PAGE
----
Tensions rose today in the canned pasta community as celebrity Chef Bernoulli Boyardee filed a lawsuit against his former neighbor and business rival Cuisinier Oda “Spaghetti-Os” Oppenheimer alleging that Spaghetti-Os is purposefully stealing customers. According to the suit filed this morning, Boyardee claims that SpaghettiOs took their cheesy tomato sauce recipe and is subliminally gearing their marketing toward adults.
“Pasta with shapes is for kids,” said the pasta magnate. “Oda knows that. She knows adults are off-limits. They want disgusting and healthy pasta with the asparagus and white sauce. Is he going to start putting asparagus in cans?”
“Adults are buying the food for their children,” said Oppenheimer. “Adults want to ensure that their children are not eating junk food. So we added calcium to one of our recipes. In order to do that, yes, we added cheese.”
When asked about the part of the lawsuit concerning the theft of the cheesy tomato recipe, Boyardee’s indignation increased. “We put calcium in our sauce first,” he said. “Then the SpaghettiOs, they suddenly have calcium in them. We added 30% more cheddar sauce and what do you know, the SpaghettiOs have 33%. It is an outrage.”
Created in 1929 by Ettore Boiardi, an Italian Chef, the Chef Boyardee brand was created as a low-cost means for distributing family-friendly food during the Great Depression. Boiardi sold the company to American Home Foods (which later became International Home Foods) where very, very distant cousin twice-removed Bernoulli Boyardee took over as the spokesman and head chef for the pasta.
Chef Ettore Boiardi
“It was my distant relative’s dream to see these cans in the home of every American family,” said Boyardee. “I was determined to make that dream a reality.”
Boyardee spent years developing what he calls the perfect recipe for tomato sauce. “Hours and hours in the kitchen tasting and tasting. Enough mushrooms, enough cheese. It is an art. And then that rat fink, SpaghettiOda stole it from me.”
SpaghettiOs were created in 1965 by Campbell’s marketing research director, Donald Goerke, nicknamed the “Daddy-O of SpaghettiOs” for his role in creating an easily canned, “spoonable” pasta for use during World War II. Once Goerke was promoted within Campbell’s, the task fell to the Campbell’s mail girl, Oda Oppenheimer, to continue developing tasty and healthy recipes that would appeal to children.
SpaghettiOs mascot, the Spaghetti O.
“I was actually the executive mailroom attendant,” Oppenheimer would like readers to know. “And we were primarily interested in making sure that children wouldn’t make a mess, but still have all the fun of eating pasta.”
The two met during a canned food convention, Canning Con, where they became fast friends. Together, they developed ideas for pasta with more dynamic shapes like beanstalks, Roman gods, and scissors. The pair was quickly removed from Canning Con for their unorthodox ideas but continued to collaborate on recipes for years.
Rare photo of the former friends
“Together, we experimented with sauces, shapes, and flavors, searching for the perfect recipe that would keep kids coming back for more,” said Oppenheimer. “Turns out, the secret ingredient? Cheese. Kids love cheese. Once Bernoulli and I added cheese to our tomato sauce, our sales went through the roof.”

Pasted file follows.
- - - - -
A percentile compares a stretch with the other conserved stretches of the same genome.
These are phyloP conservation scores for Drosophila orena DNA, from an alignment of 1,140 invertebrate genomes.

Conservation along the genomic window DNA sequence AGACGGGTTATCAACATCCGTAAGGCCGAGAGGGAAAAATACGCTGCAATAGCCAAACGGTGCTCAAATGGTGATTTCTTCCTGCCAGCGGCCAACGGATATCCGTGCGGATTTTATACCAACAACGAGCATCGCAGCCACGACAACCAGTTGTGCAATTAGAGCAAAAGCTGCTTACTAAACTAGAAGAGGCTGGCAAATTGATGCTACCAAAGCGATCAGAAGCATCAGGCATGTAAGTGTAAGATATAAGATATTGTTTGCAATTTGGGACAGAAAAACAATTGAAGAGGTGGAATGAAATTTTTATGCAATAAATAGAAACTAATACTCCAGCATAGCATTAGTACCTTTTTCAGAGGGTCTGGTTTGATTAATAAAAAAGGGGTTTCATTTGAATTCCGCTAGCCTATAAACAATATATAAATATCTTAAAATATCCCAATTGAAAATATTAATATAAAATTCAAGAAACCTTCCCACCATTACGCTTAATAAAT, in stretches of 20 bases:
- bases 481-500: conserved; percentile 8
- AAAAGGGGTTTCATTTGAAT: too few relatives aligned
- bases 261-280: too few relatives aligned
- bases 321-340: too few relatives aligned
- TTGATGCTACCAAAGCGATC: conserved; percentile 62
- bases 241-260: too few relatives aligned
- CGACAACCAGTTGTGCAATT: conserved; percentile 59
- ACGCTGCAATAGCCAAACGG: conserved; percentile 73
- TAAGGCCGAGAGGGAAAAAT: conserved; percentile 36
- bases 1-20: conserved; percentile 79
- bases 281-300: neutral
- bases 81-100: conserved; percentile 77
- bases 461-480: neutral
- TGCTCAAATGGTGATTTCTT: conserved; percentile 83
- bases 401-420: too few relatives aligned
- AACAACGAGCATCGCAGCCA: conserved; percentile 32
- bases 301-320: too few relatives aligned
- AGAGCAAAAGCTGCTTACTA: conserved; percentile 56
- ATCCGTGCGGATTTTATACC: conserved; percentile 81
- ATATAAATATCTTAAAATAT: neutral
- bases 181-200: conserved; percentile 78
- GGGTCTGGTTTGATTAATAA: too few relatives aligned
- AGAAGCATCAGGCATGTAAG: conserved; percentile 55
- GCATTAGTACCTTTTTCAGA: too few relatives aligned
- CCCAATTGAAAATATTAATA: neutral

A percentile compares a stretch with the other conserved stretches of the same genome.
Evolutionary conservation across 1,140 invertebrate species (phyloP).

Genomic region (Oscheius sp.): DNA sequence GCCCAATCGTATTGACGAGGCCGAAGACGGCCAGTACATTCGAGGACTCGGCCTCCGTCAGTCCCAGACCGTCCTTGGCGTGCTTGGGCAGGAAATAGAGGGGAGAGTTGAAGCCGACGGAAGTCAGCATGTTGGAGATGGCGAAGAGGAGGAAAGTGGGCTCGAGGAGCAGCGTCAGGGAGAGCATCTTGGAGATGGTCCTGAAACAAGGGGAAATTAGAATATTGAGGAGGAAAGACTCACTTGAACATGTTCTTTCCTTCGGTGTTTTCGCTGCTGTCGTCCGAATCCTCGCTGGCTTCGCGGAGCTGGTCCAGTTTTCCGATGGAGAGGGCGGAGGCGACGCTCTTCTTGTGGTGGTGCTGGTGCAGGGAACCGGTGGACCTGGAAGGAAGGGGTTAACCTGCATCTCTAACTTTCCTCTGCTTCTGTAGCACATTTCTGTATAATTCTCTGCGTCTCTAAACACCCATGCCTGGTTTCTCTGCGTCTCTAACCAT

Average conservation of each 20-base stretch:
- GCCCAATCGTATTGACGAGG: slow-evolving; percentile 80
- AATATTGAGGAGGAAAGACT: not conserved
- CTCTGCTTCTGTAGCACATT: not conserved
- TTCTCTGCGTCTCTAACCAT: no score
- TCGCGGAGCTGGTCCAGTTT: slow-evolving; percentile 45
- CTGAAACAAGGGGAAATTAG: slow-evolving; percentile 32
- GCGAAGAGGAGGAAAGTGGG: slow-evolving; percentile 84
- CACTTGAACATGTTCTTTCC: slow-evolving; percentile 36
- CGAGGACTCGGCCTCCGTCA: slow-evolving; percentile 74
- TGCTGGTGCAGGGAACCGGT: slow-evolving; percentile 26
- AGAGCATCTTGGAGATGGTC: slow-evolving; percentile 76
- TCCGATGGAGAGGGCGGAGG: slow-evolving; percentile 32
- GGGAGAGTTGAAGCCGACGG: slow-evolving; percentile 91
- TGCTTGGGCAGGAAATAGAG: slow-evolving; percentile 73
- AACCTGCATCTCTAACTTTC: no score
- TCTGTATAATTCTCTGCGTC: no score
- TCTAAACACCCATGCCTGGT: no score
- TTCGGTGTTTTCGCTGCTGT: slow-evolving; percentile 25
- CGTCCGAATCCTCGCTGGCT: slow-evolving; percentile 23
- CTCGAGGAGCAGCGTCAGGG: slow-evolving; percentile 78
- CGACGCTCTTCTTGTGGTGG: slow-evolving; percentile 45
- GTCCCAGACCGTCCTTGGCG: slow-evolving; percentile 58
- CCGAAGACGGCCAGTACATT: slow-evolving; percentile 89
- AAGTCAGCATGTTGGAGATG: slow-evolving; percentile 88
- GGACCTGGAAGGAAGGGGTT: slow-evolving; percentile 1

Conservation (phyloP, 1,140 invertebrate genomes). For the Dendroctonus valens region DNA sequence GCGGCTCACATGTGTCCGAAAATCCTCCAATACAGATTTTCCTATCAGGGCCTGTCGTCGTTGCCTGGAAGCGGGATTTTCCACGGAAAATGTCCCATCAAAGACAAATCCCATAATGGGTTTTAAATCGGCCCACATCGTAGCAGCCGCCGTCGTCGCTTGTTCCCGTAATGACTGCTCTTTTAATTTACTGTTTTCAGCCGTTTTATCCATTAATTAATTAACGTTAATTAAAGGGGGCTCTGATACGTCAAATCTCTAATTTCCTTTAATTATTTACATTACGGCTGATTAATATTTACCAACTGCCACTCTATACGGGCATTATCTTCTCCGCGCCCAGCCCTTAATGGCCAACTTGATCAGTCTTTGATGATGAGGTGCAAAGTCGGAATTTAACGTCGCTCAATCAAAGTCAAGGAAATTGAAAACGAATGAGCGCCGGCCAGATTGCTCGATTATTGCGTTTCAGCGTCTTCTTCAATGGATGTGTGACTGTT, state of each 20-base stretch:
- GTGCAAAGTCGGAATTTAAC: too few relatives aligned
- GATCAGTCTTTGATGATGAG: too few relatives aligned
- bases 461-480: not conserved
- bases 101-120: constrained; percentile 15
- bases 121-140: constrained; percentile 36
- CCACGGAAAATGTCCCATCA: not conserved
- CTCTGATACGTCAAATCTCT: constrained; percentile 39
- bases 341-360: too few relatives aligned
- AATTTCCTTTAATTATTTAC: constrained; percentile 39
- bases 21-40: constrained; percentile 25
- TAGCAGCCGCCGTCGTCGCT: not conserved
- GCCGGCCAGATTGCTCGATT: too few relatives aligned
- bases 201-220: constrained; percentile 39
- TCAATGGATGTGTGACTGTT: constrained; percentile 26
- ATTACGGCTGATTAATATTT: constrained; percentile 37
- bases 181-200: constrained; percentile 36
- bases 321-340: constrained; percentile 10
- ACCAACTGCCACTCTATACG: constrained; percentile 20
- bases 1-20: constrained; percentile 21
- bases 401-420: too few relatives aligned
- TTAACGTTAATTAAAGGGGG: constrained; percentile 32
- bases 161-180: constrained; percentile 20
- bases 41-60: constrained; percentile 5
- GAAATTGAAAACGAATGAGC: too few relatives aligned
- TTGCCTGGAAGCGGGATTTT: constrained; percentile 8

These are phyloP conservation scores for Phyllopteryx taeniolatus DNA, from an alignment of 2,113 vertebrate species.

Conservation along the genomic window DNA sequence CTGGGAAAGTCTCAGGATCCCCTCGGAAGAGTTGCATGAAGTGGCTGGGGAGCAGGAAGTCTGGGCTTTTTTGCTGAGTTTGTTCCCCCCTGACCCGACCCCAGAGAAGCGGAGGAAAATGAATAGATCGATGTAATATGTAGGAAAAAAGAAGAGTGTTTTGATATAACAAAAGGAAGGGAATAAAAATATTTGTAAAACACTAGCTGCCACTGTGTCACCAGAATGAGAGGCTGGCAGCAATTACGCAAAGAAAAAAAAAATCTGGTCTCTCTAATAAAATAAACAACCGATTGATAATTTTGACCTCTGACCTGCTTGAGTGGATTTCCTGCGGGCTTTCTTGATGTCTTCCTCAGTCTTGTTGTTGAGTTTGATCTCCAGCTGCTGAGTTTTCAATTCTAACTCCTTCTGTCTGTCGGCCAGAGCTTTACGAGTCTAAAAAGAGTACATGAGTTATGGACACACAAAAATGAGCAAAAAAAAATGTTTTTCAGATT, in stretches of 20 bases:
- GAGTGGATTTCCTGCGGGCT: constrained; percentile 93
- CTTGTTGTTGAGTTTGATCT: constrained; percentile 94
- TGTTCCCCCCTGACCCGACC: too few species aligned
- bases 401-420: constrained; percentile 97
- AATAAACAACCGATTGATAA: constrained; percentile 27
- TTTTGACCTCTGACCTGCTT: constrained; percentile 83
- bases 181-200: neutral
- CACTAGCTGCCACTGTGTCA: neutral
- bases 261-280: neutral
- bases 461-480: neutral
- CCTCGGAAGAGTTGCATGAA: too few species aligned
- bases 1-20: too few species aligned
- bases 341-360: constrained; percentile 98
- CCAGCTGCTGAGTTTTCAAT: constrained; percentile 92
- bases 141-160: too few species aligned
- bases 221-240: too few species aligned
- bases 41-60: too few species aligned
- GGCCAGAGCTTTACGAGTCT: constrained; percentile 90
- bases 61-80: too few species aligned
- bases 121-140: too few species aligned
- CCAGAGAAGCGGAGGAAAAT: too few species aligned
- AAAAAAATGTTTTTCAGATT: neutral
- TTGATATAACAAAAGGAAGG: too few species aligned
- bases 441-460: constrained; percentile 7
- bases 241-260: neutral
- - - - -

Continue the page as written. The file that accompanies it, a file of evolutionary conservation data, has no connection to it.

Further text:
“Cheesy sauce was all my idea,” claimed Boyardee. “She has as much claim to that idea as I do to tomato sauce. Although my family created what could be described as tomato sauce back in the days of ancient Rome.”
During the 1960s, as SpaghettiOs and Chef Boyardee grew in popularity, Boyardee and SpaghettiOs continued a friendly rivalry, Oppenheimer assured.
“When I started making commercials for the television, Bernoulli would call and thank me. I told him he should start doing them, too. Television was the new thing. But he is a traditionalist when it comes to that, and he preferred the radio.”
She added: “I think our first bit of turmoil was when I found singer and radio star Jimmie Rodgers to sing us the ‘Uh-Oh, SpaghettiOs’ jingle. Bernoulli did not like that, I imagine.”
In the 1970s, Boyardee began varying flavors, memorably adding ground beef chunks to the macaroni products, creating a simple type of pasta bolognese and coining it “Beefaroni.” It was a huge success. Chef Boyardee became the most popular canned food among children ages 2-8 with SpaghettiOs dropping to second.
“We never sought to change the recipe,” said Oppenheimer. “Sales were holding steady and the children and parents that liked our product continued liking our product. What need was there to change it?”
Boyardee’s business boom was short-lived, however, once Hamburger Helper arrived on store shelves as a more tasty alternative to canned pasta.
“That silly glove,” Boyardee said. “What does a glove know about fine Italian food? Nothing.”
Boyardee increased the number of familiar Italian pasta products in their catalog, including Ravioli, sauces, and pizza starter kits, but nothing seemed to bring the company up from under the shadow of Hamburger Helper.
Oppenheimer, however, was not worried.
“There was room for all of us, I think. Bernoulli could never see that. Always so competitive. That is why he seeks to sue me. He thinks that only he knows what is best.”
“Oda always thought I was too competitive. I love her as I love my own sister, but truly, she was always afraid of change,” Boyardee said. “She claimed that it was unnecessary to change the recipe. So can you see why she adds cheese to the recipe after all this time, right after I add cheese to mine, that I am a bit skeptical?”
Hearings for the case begin October 32nd.